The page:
. . . she made me feel all clumsy and awkward. I had the same feeling I did when I watched an imago emerge, and then to have to kill it. I mean, the beauty confuses you, you don’t know what you want to do any more, what you should do.
This — The Collector by John Fowles — has got to be one of the strangest, most discomfiting love stories I’ve ever read. Frederick Clegg wants, quite simply, to have Miranda, object of his gaze-from-afar, for his own. And so he kidnaps her.
What [Miranda] never understood was that with me it was having. Having her was enough. Nothing needed doing. I just wanted to have her, and safe at last.
And I believe Clegg, I’m drawn by his earnestness, by the skewed purity of his intentions. I have the fuzzies for Fred, good lord. I rationalize: People love in different ways. What can we do if kidnapping is how Frederick finally expresses his ardor for young Miranda? And the kidnapping isn’t your usual shtick—though, yes, he prepares extensively for her “stay,” buying a remote cottage, outfitting it with a virtual dungeon, one with all the necessities and whatever luxuries Miranda may ask for [novels, art books, dresses, caviar]. He loves her. But he wants to keep her. No harm here, no run-of-the-mill violations for our Frederick, oh no. He’s collected his beloved, not unlike his drawers upon drawers of pinned butterflies.
Moreover, this doesn’t, for example, ring like the hollow captivity of Room — this is something far more disquieting and, thus, more sinister in its volatility.
But what have I done? [Clegg] asked.
“Nothing. That’s why I’m frightened.”
I don’t understand.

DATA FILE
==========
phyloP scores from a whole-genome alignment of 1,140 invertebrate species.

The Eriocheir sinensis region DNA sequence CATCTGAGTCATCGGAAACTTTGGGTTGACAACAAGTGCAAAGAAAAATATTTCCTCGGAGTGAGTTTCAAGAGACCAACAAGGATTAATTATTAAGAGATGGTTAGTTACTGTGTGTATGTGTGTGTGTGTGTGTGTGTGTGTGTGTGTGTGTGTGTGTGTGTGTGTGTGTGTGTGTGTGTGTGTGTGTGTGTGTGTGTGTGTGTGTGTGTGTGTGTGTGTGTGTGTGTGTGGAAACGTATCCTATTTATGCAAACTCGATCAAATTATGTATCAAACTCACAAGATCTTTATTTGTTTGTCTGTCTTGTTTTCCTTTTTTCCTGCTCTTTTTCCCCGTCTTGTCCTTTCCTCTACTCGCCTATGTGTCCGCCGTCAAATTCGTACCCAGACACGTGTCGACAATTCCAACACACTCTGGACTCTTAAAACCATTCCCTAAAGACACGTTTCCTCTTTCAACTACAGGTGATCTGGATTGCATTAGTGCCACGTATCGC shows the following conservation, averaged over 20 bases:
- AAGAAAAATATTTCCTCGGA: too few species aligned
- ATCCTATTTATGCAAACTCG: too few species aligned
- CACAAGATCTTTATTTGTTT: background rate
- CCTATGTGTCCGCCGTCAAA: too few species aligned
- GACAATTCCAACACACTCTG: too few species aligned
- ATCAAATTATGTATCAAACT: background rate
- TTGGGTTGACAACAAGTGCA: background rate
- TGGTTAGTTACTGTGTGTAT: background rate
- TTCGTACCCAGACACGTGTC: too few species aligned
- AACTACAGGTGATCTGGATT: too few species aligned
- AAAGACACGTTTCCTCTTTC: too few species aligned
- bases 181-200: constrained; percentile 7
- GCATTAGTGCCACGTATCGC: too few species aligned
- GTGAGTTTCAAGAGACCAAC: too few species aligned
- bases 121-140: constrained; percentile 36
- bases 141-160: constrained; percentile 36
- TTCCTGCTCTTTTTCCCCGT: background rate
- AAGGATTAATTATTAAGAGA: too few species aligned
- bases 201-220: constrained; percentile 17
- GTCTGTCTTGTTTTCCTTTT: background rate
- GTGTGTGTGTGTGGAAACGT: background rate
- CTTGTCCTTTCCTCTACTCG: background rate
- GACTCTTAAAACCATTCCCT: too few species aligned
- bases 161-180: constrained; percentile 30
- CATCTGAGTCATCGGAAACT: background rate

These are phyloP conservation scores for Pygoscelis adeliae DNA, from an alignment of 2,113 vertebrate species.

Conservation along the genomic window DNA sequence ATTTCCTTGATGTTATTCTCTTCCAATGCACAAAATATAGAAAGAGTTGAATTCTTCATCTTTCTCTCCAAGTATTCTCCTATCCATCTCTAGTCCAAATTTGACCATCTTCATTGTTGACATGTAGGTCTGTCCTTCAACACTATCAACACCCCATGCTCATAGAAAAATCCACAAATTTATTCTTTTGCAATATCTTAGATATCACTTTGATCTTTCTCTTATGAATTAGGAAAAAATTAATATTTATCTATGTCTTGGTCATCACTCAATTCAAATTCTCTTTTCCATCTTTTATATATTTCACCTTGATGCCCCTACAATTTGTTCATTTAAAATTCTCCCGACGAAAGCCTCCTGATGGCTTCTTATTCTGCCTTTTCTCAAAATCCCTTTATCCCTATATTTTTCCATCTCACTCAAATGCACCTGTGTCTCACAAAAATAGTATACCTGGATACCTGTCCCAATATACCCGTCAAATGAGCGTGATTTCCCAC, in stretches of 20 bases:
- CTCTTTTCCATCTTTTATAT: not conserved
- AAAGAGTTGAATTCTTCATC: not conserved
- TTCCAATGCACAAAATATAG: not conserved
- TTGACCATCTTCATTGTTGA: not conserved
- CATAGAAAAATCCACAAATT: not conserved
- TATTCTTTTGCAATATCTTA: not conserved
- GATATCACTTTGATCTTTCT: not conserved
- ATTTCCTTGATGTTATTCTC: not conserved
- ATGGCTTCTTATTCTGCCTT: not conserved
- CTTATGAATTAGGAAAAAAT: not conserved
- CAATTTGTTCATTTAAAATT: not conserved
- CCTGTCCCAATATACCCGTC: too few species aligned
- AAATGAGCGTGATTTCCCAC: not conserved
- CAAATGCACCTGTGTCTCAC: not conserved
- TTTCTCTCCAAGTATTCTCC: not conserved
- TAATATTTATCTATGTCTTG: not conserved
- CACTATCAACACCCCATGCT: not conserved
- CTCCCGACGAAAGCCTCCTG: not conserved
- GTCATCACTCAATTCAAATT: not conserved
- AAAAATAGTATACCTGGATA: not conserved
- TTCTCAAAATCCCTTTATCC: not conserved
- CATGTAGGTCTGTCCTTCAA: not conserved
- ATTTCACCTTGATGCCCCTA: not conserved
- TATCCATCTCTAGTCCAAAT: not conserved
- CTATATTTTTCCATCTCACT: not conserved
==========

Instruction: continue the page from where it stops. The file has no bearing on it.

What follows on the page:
She looked down.
“I’m waiting for you to do something.”
With the reader, you want to believe that as strange as the relationship is between the captor and his captive — he provides, he serves; Miranda is treated like a queen, only one not allowed to leave — something’s got to give. Something in Clegg will shatter. It’s inevitable, the narrative makes this so. As Miranda herself tells Clegg [or, as she calls him, Caliban], in different ways: “What I fear in you is something you don’t know is in you.” And over time, that’s what we fear too. No matter how badly you want to hold on to it, gone is the predominant image of the fumbling Clegg.
I think Fowles does a wonderful job not only making the usual villain sympathetic — isn’t that an easier thing to do, in today’s cliché-ridden bookshelves? — but he’s making us doubt Clegg’s very villainy. That even as we sometimes scorn Miranda for behaving the way any kidnap victim would, we’re hoping she doesn’t go too far, that she doesn’t hurt Clegg’s feelings — that she won’t, ultimately, be the cause of her captor’s turning. Because for all Clegg’s strangeness, his odd way of loving, we believe in his love for Miranda, we believe that he simply can’t love the “right” way.
And, another thing that makes this book so creepily odd: The too-many times I thought, “Well, Miranda, just stay and love him back, won’t you?” Brr.
I received my copy of The Collector [PhP595] from National Bookstore! I saw a few at the Cubao branch the last time I locked myself in thar.